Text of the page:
Good job bringing this to light. People won't realise how huge the problem is and municipalities are woefully ill equipped to...
Agreed; mining can never be sustainable, but then how do you get the metals to make all the things you need in the course of...
Very good piece.
AFTER a decade of academic exercises, Indian planners have decided to incorporate the concept of agroclimatic regional planning in the Eighth Five-Year plan to ensure sustainable crop yields and spread of agriculture through ecologically-sound land and water management programmes.
"We are moving from Ram rajya to science fiction," was the initial reaction of V M Dandekar, noted economist of the Indian School of Political Economy, Pune. Later, convinced about its utility, he helped in formulating the conceptual package for this new planning approach. The idea had originated during Y K Alagh's tenure as member in charge of agriculture in the Planning Commission.
Still, the aura of fiction began to fade away only after Prime Minister P V Narasimha Rao asked the Planning Commission to divert additional funds to agriculture and rural development in the Eighth Five-Year plan.
This is seen as an achievement by several economists because, under the structural adjustment programme, development initiatives are scheduled for major cuts. Speculation was rife in official quarters that the finance ministry considered the agroclimatic regional plan unnecessary in view of the forthcoming Rs 500 crore project for agribusiness for small farmers. But the Prime Minister's intervention has made available additional funds to the tune of approximately Rs 24,000 crore to the rural development and agricultural sectors. This will help in implementing the agroclimatic regional plan.
"This is a major departure from the conventional planning approach which emphasises only technology," says Alagh. "The mid-term appraisal of the Seventh plan in 1987 had brought to light the basic drawbacks of our agricultural plans. Efficiency of water use, a more realistic assessment of resource requirements, greater coordination at the district level, improved policies for credit, seeds for alternative crops, and alternate delivery systems were recognised as immediate requirements."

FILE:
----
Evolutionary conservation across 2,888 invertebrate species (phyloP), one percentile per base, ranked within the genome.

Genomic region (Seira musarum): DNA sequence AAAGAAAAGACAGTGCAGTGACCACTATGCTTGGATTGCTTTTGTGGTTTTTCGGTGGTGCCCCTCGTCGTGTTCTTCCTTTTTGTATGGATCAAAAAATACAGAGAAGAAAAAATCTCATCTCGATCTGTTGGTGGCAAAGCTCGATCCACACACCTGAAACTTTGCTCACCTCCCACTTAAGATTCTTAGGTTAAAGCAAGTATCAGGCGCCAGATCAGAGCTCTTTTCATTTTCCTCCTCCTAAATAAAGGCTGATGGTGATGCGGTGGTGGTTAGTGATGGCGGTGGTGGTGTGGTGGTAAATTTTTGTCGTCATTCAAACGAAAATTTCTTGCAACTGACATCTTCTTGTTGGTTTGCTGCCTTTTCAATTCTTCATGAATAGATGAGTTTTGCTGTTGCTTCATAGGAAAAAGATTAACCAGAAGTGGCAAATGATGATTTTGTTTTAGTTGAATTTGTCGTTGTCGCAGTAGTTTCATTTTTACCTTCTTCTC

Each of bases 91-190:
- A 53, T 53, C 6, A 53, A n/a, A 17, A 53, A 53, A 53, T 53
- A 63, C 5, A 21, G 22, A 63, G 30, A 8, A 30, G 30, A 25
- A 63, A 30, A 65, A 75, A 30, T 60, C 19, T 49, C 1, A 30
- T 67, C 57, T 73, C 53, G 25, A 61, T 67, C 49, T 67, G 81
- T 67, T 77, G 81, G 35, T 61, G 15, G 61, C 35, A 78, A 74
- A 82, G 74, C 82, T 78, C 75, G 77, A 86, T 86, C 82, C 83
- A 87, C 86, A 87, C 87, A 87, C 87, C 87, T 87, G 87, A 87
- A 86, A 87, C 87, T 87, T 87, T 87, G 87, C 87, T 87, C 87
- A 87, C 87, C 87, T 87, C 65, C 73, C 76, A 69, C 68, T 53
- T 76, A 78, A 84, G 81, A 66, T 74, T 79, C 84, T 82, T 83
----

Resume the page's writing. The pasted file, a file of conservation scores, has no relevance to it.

By that time, considerable research had gone into mapping agroclimatic zones based on well-defined ecological parameters like land capability, rainfall and availability of groundwater and surface water. "It was decided," says Alagh, "that land and water development strategies most suited to each region would be taken up."
In 1989, the then prime minister, Rajiv Gandhi, had announced that agroclimatic planning would be accepted in the Eighth plan. He announced that the "productivity of unirrigated lands is to be enhanced through effective watershed development and in situ moisture conservation. About 25 lakh ha of usar and barani lands will be reclaimed at the rate of 5 lakh ha a year." But the plan hung fire when his government was voted out.
The Planning Commission has now issued guidelines to the states urging them to incorporate the recommendations of the agroclimatic regional plan. About 30 districts have been selected, representing different agroclimatic zones for pilot experiments during the Eighth plan period.
"It is too early to comment on the outcome of this effort, but I am optimistic," says S P Shelat, chief planning secretary, Gujarat, who is now supervising the district plan for Mehsana district, selected for the pilot project. While the technical plan is almost complete, organisational and financial arrangements for its implementation are being worked out.